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Acid-Base Analysis W. Rose See Marieb & Hoehn 9 th ed., Chapter 26 . Normal Arterial Blood Gas pH = 7.35-7.45 P a CO 2 = 35-45 mmHg HCO 3 - = 22-26 mEq /L P a O 2 = 80-100 mmHg We will skip base excess and anion gap. Abnormal Blood Gases Arterial pH<7.35: Acidosis

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Acid-Base Analysis W. Rose See Marieb & Hoehn 9 th ed., Chapter 26

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Acid base analysis w rose see marieb hoehn 9 th ed chapter 26

Acid-Base Analysis

W. Rose

See Marieb & Hoehn 9th ed., Chapter 26


Acid base analysis w rose see marieb hoehn 9 th ed chapter 26

Normal Arterial Blood Gas

pH = 7.35-7.45

PaCO2 = 35-45 mmHg

HCO3- = 22-26 mEq/L

PaO2 = 80-100 mmHg

We will skip base excess and anion gap


Abnormal blood gases arterial ph 7 35 acidosis arterial ph 7 45 alkalosis

Abnormal Blood Gases

Arterial pH<7.35: Acidosis

Arterial pH >7.45: Alkalosis


Acid base analysis w rose see marieb hoehn 9 th ed chapter 26

Arterial pH < 7.35: Acidosis

Is it respiratory, metabolic, or both?

If PaCO2 abnormally high (>45 mmHg), acidosis has a respiratory cause. PaO2 likely to be low (<80 mmHg).

If HCO3abnormally low (>22 mEq/L), acidosis has a metaboliccause.


Acid base analysis w rose see marieb hoehn 9 th ed chapter 26

Arterial pH > 7.45: Alkalosis

Is it respiratory, metabolic, or both?

If PaCO2 abnormally low (<35 mmHg), alkalosis has a respiratory cause (hyperventilation). PaO2 likely to be high normal (95-100 mmHg).

If HCO3abnormally high (>26 mEq/L), alkalosis has a metabolic cause (gain of strong acid, or loss of base).


Acid base analysis w rose see marieb hoehn 9 th ed chapter 26

Arterial blood gas diagram


Acid base analysis w rose see marieb hoehn 9 th ed chapter 26

Compensation

There is immediate but limited compensation from the bicarbonate buffer system of blood.

Lungs can compensate (in minutes) for a metabolic disturbance. Increased breathing to compensate for metabolic acidosis is a more robust and reliable response than decreased breathing in response to metabolic alkalosis.

Kidneys can compensate (in hours to days) for a respiratory disturbance. Renal compensation for respiratory acidosis is slow but may be nearly complete after 3-4 days; renal compensation for respiratory alkalosis is slow and incomplete.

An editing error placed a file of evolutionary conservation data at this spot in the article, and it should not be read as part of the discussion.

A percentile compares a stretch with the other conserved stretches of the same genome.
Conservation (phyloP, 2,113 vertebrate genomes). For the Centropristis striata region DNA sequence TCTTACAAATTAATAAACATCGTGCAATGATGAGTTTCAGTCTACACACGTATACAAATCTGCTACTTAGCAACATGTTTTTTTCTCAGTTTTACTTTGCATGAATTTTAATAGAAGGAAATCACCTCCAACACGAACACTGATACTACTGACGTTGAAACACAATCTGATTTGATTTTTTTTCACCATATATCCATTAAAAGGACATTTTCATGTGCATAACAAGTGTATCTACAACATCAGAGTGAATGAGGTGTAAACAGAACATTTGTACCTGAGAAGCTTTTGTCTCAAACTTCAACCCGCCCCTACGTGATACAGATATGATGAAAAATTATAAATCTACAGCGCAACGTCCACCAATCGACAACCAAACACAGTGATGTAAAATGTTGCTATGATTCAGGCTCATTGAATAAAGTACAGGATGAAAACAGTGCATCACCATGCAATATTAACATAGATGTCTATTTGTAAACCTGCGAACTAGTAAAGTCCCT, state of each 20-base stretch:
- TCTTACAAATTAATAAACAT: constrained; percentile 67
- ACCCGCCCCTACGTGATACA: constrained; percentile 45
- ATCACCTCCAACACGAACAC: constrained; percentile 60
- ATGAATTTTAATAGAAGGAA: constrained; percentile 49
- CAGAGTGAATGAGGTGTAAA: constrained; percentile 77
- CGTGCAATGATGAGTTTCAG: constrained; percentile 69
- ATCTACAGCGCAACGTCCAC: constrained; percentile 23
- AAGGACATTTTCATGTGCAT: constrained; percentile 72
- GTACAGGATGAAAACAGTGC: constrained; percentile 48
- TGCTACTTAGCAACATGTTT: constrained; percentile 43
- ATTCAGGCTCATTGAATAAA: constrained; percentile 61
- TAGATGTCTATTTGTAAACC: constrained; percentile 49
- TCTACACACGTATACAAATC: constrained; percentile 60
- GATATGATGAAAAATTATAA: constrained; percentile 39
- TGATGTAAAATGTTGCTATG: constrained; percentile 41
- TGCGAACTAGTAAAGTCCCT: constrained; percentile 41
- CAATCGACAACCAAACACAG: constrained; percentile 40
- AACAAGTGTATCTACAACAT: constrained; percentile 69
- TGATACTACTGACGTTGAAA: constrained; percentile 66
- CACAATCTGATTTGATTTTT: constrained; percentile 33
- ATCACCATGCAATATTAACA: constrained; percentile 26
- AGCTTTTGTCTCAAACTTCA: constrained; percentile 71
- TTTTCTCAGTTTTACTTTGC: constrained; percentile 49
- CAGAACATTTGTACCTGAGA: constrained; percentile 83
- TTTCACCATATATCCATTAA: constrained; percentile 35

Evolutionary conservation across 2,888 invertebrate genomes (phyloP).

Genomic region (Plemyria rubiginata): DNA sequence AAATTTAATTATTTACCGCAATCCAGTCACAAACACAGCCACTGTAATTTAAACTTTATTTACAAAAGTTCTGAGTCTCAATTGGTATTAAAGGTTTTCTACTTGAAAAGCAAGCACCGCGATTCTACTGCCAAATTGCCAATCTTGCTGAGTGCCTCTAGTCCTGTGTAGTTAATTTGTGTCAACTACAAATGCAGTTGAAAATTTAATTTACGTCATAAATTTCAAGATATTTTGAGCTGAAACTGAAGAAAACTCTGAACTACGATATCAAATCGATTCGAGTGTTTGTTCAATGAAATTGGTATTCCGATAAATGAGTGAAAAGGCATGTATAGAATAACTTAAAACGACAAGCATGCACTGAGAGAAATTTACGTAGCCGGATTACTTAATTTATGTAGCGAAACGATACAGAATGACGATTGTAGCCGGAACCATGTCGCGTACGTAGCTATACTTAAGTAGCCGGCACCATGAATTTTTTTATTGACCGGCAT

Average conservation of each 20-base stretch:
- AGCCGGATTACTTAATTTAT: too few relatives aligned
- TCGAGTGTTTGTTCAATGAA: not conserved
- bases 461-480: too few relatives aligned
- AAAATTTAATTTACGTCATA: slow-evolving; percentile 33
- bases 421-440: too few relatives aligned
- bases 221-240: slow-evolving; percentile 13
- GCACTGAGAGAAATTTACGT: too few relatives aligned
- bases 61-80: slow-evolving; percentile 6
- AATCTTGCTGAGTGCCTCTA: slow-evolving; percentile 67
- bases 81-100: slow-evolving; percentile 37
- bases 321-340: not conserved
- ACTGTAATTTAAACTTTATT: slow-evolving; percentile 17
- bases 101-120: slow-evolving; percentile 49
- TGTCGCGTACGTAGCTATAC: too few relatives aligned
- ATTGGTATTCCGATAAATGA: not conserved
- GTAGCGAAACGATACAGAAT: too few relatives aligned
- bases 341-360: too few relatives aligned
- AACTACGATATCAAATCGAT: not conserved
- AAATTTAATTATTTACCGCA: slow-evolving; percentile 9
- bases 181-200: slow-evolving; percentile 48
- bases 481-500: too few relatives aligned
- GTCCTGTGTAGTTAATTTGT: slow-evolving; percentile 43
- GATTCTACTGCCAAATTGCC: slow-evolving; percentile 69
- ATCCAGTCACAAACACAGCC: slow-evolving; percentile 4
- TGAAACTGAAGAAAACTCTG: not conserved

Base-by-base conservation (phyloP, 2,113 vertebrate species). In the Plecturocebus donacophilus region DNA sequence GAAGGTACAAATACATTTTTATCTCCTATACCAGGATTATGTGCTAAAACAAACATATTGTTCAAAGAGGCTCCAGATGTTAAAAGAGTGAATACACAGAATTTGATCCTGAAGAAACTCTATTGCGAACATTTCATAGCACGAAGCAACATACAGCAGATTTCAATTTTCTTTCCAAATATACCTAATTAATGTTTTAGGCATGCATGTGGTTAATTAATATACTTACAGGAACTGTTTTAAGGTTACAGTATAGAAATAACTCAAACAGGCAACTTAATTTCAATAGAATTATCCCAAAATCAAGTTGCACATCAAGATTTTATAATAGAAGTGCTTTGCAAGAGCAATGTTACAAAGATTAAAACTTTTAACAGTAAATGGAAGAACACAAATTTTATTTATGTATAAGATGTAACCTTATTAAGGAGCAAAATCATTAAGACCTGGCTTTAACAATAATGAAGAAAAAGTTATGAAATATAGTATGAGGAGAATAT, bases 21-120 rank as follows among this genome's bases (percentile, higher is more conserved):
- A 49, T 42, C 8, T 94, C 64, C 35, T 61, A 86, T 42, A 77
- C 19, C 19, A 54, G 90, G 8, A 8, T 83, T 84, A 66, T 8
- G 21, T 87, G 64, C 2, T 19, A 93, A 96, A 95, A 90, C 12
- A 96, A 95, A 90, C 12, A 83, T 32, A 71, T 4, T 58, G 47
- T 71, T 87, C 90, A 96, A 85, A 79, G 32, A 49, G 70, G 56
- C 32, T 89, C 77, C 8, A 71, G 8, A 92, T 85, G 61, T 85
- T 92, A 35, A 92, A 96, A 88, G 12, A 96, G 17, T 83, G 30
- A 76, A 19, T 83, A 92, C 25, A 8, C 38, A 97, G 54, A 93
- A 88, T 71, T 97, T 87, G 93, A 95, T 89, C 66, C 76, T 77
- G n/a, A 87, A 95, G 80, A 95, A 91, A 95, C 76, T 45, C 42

Acid base analysis w rose see marieb hoehn 9 th ed chapter 26

Compensation

Abnormally low PaCO2 (<35 mmHg) in

metabolic acidosis indicates respiratory compensation (hyperventilation).

Pure (uncompensated) metabolic acidosis seldom seen

since respiratory system compensates quickly.

PaO2is often high normal (95-100 mmHg)

when there is respiratory compensation.

Compensated (or chronic) metabolic acidosis

pH=7.25, PaCO2=25 mmHg, HCO3=10 mEq/L

There’s respiratory compensation

It’s acidosis

The acidosis is metabolic


Acid base analysis w rose see marieb hoehn 9 th ed chapter 26

Compensation

Abnormally high PaCO2 (>45 mmHg) in

metabolic alkalosis indicates respiratory compensation (hypoventilation).

PaO2 may be normal or slightly below normal (<=80 mmHg)

Uncompensated metabolic alkalosis

pH=7.58, PaCO2=44 mmHg, HCO3=40 mEq/L

Compensated metabolic alkalosis

pH=7.50, PaCO2=55 mmHg, HCO3=40 mEq/L

There’s respiratory compensation

It’s alkalosis

The alkalosis is metabolic


Acid base analysis w rose see marieb hoehn 9 th ed chapter 26

Compensation

Abnormally high HCO3 (>26 mEq/L) in

respiratory acidosis indicates renal compensation.

Uncompensated (or acute) respiratory acidosis

pH=7.25, PaCO2=60 mmHg, HCO3=25 mEq/L

Compensated (or chronic) respiratory acidosis

pH=7.35, PaCO2=60 mmHg, HCO3=32 mEq/L

Abnormally high – this person isn’t getting rid of CO2

Near normal

Higher than normal – kidneys must be compensating for the high CO2


Acid base analysis w rose see marieb hoehn 9 th ed chapter 26

Compensation

Abnormally low HCO3(<22 mEq/L) in

respiratory alkalosis indicates renal compensation.

Compensated (or chronic) respiratory alkalosis

pH=7.44, PaCO2=26 mmHg, HCO3=17 mEq/L, PaO2=53 mmHg, pneumonia

It’s alkalosis

The alkalosis is not metabolic – quite the opposite

The alkalosis is respiratory


Acid base analysis w rose see marieb hoehn 9 th ed chapter 26

Sources

'Acid-base pHysiology' , K. Brandis, http://www.anaesthesiaMCQ.com

GlobalRPh: Arterial blood gases. http://www.globalrph.com/abg_analysis.htm


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